MPI Makes Machines Learn Faster!

MPI Makes Machines Learn Faster!

As I mentioned previously, the main goal of our project is to improve the performance of a ‘decision tree’ algorithm using High Performance Computing (HPC) parallelization tools such as MPI and GASPI. In this post I will try to explain how MPI can improve the learning speed of decision tree.

Parallelization of Decision Tree

Decision tree is a well-known supervised ML algorithm. I’m sure that many of you at least heard about it, but if I try to explain it in one sentence, I can say that it is a binary tree that predictions are made from the roots to the leaves. Even though it can be used for both regression and classification, in this study we focused on classification problem. Our decision tree is relatively simple; it is a recursive algorithm and contains only one hyper-parameter, maximum depth, controlling the stoping criterion ( there are others but we didn’t cover them for simplicity).

Algorithm splits the data sets to nodes according to ‘selected’ treshold values of ‘selected’ features in the data set. Each node is assigned with a GINI index which is a simple mathematical expression describing the purity of the node. The aim is to select optimal feature and threshold couples minimizing the GINI index for each split. The algorithm stops when the maximum depth is reached or when all the inputs are classified.

Our parallelization strategy is distributing features among different computation units. In this approach, each processor core is responsible for one or more feature sets to survey all possible splits and compute corresponding Gini indexes to evaluate them. Therefore, in every recursion, each core finds a best feature and threshold couple minimizing the Gini index for their portion of the data. After this, all the best feature and threshold couples are gathered together at the master core 0. The master core compares them according to their Gini indexes and broadcast the best result to all the other processors.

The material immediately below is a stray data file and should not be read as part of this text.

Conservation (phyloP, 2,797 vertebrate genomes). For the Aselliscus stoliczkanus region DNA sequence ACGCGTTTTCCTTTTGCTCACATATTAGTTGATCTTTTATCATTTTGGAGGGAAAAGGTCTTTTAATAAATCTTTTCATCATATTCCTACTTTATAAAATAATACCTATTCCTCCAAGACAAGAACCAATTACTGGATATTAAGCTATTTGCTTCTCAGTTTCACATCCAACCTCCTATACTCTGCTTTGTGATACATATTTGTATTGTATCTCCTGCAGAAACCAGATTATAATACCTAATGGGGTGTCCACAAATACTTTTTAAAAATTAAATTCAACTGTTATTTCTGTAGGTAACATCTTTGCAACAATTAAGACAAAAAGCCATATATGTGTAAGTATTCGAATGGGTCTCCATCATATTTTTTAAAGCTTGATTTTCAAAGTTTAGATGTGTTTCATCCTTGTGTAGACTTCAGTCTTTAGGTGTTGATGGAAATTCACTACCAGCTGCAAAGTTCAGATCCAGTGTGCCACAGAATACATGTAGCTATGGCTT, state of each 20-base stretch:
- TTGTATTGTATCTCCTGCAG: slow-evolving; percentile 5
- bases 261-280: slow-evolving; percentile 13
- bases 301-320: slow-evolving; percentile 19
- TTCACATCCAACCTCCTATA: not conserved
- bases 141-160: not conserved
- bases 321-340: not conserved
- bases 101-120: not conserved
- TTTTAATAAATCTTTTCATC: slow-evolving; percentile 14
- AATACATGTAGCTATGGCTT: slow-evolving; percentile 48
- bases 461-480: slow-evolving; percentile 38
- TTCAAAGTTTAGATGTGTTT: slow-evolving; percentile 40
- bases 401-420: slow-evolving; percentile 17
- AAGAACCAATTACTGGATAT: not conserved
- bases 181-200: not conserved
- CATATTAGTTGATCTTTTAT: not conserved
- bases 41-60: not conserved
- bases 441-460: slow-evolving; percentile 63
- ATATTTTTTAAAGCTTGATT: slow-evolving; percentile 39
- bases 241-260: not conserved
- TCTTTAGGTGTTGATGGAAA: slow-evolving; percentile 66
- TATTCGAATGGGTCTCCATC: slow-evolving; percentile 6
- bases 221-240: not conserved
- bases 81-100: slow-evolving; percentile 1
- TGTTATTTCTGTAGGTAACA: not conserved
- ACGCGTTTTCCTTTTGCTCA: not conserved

As we can expect, the results show that the higher the number of cores, the higher the speed-up rates. Total computation time is decreasing with increasing number of cores. Here, the computation time corresponds to run time of learning (data fitting) process of the algorithm.

It is also seen that the rate of change is also decreasing with increasing number of cores. This is the result of inevitable communication overhead. In an ideal world, workers can do their job independently, but in real world, synchronization mostly is a must. There is no chance to escape from communication overhead required by synchronization in MPI parallelism. So in reality, speed up is always less than the increase of the number of workers.

The figure abouve shows the portions of the total computation time dedicated to calculation and communication. As it is seen that time spending for communication is increasing with increasing number of cores. Higher number of cores means that higher number of send and receive commands and for each command, cores should wait for each other. On the other hand, chunks of data which is transferred is getting smaller, and this makes faster the data transfer. Therefore, the increase in the communication time is not linearly increasing.

As I told you that MPI makes machines learn faster!

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